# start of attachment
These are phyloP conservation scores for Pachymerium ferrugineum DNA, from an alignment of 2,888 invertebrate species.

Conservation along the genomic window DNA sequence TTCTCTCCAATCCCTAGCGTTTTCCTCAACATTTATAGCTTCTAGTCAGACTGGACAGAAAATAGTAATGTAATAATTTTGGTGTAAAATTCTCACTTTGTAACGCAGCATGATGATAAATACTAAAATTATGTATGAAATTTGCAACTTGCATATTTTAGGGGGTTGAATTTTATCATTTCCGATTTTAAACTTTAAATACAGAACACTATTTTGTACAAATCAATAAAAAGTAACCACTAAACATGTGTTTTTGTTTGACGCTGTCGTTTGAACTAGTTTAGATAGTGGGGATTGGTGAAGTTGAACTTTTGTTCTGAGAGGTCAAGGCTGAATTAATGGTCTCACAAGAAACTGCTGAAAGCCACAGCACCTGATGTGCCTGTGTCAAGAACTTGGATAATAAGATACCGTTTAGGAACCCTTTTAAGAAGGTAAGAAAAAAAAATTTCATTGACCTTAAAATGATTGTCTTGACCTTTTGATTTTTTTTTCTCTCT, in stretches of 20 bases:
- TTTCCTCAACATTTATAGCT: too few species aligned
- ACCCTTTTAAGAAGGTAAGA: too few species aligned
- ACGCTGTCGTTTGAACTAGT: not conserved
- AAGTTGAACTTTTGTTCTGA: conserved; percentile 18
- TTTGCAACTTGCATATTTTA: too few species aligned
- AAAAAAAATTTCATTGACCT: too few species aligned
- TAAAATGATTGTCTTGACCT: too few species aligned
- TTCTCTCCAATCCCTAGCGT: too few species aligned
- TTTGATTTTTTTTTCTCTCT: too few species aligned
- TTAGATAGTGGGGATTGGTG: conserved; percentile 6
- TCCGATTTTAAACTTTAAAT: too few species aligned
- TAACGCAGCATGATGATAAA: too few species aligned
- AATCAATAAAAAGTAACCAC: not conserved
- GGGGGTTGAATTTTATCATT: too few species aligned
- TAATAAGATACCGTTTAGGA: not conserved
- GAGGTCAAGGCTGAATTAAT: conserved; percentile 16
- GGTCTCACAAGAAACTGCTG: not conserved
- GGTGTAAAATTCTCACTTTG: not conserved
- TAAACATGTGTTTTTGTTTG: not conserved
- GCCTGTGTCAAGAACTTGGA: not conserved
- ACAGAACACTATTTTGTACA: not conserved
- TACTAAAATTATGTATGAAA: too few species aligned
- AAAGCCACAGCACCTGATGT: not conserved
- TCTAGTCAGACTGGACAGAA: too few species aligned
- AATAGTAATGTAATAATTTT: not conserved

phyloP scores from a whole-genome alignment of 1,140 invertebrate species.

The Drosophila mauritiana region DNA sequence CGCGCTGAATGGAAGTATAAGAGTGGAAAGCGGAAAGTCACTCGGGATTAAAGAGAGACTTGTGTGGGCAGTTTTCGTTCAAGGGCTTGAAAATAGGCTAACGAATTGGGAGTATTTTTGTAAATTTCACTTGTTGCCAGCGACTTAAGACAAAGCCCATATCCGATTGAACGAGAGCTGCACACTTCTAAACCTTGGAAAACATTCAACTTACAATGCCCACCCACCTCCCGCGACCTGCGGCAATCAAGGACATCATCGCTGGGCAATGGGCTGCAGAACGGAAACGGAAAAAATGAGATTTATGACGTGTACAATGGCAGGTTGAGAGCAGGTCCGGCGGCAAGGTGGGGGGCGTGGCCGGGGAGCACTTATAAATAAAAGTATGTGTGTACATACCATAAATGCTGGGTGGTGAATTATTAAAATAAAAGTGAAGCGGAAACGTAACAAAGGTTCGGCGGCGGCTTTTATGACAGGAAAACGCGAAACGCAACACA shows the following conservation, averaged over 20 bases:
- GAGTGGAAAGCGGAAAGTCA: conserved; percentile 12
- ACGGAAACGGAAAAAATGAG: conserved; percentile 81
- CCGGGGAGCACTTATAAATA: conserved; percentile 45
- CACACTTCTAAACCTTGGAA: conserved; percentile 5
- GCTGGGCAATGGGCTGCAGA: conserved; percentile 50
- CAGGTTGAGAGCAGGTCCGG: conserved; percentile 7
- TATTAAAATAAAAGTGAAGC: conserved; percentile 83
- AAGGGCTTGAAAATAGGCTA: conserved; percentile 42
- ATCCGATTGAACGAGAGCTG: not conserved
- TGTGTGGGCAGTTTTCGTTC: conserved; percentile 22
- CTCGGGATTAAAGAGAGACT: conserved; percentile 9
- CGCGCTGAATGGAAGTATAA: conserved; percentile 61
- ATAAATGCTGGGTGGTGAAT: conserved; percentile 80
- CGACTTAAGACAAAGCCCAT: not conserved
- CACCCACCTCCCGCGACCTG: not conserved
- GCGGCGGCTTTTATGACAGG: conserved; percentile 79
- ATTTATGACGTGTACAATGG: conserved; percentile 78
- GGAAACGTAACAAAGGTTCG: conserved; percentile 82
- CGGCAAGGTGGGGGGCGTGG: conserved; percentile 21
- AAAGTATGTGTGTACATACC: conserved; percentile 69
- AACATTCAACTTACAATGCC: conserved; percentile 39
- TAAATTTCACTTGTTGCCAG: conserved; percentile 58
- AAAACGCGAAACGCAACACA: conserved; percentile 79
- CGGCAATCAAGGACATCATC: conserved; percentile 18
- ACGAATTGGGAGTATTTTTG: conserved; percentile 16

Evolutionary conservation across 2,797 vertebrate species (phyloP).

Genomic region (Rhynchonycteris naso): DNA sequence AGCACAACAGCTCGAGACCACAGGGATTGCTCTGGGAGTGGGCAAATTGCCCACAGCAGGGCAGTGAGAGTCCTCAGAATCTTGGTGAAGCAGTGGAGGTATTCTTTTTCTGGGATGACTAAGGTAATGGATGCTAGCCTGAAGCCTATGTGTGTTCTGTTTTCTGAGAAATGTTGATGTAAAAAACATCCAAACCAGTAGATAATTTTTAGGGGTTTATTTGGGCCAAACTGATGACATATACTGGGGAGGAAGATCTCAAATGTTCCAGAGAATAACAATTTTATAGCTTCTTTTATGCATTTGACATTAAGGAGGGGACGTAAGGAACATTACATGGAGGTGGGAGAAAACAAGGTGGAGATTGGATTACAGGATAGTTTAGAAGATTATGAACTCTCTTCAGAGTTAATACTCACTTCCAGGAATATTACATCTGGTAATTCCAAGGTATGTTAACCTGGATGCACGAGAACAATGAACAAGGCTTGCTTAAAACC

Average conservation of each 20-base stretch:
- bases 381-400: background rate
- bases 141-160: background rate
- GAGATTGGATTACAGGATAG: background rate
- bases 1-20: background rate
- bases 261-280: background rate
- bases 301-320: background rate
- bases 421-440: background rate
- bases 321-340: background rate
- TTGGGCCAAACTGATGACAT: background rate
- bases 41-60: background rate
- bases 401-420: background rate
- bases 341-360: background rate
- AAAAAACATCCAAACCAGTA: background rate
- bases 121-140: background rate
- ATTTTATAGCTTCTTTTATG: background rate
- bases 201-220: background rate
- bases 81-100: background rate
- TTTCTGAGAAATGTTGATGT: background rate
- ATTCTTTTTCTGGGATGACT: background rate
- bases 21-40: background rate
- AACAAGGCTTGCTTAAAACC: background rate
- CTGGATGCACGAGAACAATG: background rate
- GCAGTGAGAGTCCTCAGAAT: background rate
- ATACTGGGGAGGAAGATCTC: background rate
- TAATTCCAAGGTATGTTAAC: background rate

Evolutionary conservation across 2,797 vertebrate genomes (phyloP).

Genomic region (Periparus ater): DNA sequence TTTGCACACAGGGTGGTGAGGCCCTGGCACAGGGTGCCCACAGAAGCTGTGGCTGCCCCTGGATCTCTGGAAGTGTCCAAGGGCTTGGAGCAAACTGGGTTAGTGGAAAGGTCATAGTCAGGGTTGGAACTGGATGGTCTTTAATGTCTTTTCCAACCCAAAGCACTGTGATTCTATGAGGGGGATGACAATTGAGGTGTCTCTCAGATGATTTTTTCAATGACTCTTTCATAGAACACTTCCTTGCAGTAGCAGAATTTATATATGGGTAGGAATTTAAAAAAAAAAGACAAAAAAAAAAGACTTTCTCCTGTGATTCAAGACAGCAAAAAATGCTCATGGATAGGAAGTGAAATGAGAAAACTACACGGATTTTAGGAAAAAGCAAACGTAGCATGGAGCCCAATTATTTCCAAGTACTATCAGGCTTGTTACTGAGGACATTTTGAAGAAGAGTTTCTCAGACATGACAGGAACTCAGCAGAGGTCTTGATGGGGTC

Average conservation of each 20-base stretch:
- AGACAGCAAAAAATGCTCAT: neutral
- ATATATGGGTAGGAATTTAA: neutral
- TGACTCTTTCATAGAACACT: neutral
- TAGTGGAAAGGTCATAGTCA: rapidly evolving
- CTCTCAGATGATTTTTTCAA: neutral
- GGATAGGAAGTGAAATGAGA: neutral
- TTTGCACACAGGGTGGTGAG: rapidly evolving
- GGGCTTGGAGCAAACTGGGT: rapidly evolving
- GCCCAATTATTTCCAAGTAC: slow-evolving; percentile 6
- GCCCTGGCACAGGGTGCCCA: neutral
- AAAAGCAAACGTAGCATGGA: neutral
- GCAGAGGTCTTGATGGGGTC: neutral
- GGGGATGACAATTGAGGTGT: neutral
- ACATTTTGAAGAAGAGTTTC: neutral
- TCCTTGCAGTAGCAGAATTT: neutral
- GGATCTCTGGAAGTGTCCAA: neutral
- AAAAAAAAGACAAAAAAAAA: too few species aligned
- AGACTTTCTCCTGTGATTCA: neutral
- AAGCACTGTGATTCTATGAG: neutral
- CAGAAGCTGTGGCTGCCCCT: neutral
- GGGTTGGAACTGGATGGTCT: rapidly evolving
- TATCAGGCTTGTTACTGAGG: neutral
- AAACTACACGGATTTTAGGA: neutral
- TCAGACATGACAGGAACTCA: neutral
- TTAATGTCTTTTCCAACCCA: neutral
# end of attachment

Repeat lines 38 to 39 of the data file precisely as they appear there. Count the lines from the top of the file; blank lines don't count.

- ATCCGATTGAACGAGAGCTG: not conserved
- TGTGTGGGCAGTTTTCGTTC: conserved; percentile 22